And so, in no time at all, Hissah was born.
When I ask her why she chose Dubai over any other of the GCC’s cities, her answer is straight to the point.
“Dubai is a hub. A lot of people come here and it’s easier to open a business than other places,” she says, adding that it helps to come for the Gulf region.
“The UAE is actually very open, and it’s easier for people from the GCC to operate here. I’m treated exactly like a local, which makes me feel special.
“Coming from Saudi Arabia I also feel very close to home. My family has already visited twice!
“But most of all, we can do good work from here. Dubai ticked all the boxes.”
Despite the apparent ease with which she was able to launch Hissah, she admits that the move from academia to business was a tough one.
She says: “Going into entrepreneurship having been an academic was a very big challenge. A challenge but also very interesting. It was a great self-development phase for me. I expanded my horizons and it was something of an epiphany moment – self realization that I could really do it.
“I felt it was a very big deal that I can now call myself an entrepreneur. I’m very proud and happy to be able to do that. I feel very rich because I’ve learnt so much.”
Despite her newfound business skills, it’s her study and work in the field of child abuse that is particularly important to Younis. And she laments the misunderstanding of abuse in the region.
“There is a massive difference between punishment, discipline, and abuse, but there is sometimes a cultural barrier to understanding this, which is very difficult to overcome,” she says.
“There’s a lot of different foundations and associations in the Middle East doing different things to change that, but there’s always more to do.
“We’re encouraging children to pick up the phone if anything happens – giving them an understanding of the practical action they can take – as well as educating them on what abuse really is, whether it’s emotional, physical, sexual, or anything else.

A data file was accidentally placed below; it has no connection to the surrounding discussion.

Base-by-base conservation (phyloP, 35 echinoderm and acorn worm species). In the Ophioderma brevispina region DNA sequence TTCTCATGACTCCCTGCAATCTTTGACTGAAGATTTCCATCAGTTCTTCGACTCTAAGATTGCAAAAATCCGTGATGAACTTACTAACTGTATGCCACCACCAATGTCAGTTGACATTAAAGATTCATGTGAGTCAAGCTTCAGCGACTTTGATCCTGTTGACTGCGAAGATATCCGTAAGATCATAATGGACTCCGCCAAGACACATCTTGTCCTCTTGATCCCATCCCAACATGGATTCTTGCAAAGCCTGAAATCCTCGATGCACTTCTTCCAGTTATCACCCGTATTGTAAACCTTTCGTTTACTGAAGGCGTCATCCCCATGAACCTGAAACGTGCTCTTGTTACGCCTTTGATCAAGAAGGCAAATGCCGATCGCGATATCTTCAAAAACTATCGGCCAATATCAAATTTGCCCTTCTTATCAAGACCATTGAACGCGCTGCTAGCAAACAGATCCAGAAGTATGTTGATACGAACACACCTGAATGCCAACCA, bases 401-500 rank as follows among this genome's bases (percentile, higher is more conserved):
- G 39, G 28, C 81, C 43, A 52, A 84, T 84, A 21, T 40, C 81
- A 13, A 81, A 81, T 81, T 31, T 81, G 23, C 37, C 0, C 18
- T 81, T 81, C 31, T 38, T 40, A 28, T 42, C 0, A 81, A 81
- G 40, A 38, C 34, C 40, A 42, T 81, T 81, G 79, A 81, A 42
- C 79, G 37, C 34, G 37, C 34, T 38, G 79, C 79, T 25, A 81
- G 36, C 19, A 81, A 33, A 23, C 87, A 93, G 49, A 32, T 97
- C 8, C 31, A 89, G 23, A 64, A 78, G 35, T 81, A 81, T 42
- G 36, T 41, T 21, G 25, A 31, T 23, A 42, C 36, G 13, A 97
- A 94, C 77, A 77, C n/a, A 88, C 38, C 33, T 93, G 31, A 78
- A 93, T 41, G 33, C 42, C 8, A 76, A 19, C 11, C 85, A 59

Younis believes there is a genuine and tangible improvement in the region, with different governments and groups tackling the issue in their own particular way.
She adds: “I believe the GCC is waking up a lot and doing a lot better in terms of campaigns.
“Each country is doing it in its own way, and the GCC, and Middle East in general, is much more aware than it was five years ago. But I still think that part of the culture is the denial, that ‘my child is safe’ when really what they call ‘safe’ is abusive.
“I’ve tried to give workshops to parents and children about child abuse, but while the expats are very interested, a lot of the Arab community give feedback like ‘who do you think you are, trying to tell us how to raise our children?’
“That said, even though it’s very hard for a strong culture like the Arabic culture to accept these kinds of things, there are changes taking place.”
The theme of acceptance is one which recurs during my discussion with Younis.
The field of psychology, for one, is gradually becoming more accepted in the region, she asserts, before adding that she would “love to see more people in the same field as me”.
Stressing that there is a large need for psychology services in the Middle East, she says: “Trauma happens every day in people’s lives. In a common case, people experience the trauma, go through the stress, end up falling into bad habits, and don’t know how to deal with it, and fall into depression.
“It affects families, lots of people’s lives, people’s work. Hopefully before you get to that, we can help.”
Returning to the idea of acceptance, Younis adds: “I would love to send the message to Arabic community that it’s alright to seek professional help. That’s something that, as Arabs, we don’t really do as much as we should. We are very in need of it.
“I do get a lot of local clients coming to the centre, and I’m so happy about that. It really motivates me. My local clients motivate me to come to work every day.”
Hailing from Saudi Arabi, it is understandable that the Kingdom is often at the forefront of Younis’s thoughts and aims.
Pursuing a less traditional path than many of her peers set her up for a lot of criticism, she confesses, but her belief in what she was doing was more than sufficient to carry her through.
“As a Saudi woman, what I’m doing is something new, and it’s a challenge for me to stand up in society and talk about it,” she says.
“It’s not something women do in everyday life. Not everybody supported me – still don’t support me – but what matters is to have passion and love for what you do.”
Always ready to counter the negative with something positive, Younis expresses her happiness that more and more people in education in Saudi Arabia are opening up to new ideas, understandings and career paths, though “not so much in my field,” she admits.
But what really brings a smile to her face is the continued support of her family, who give her the strength and conviction to fight for what she believes in.
She concludes: “My family has been incredible, especially my mother. That’s why I wanted to name the centre after her.
“She inspires me every day and was the person who always encouraged me to better myself.
“That’s what I want to take forward and give to other people – that support, encouragement and inspiration.”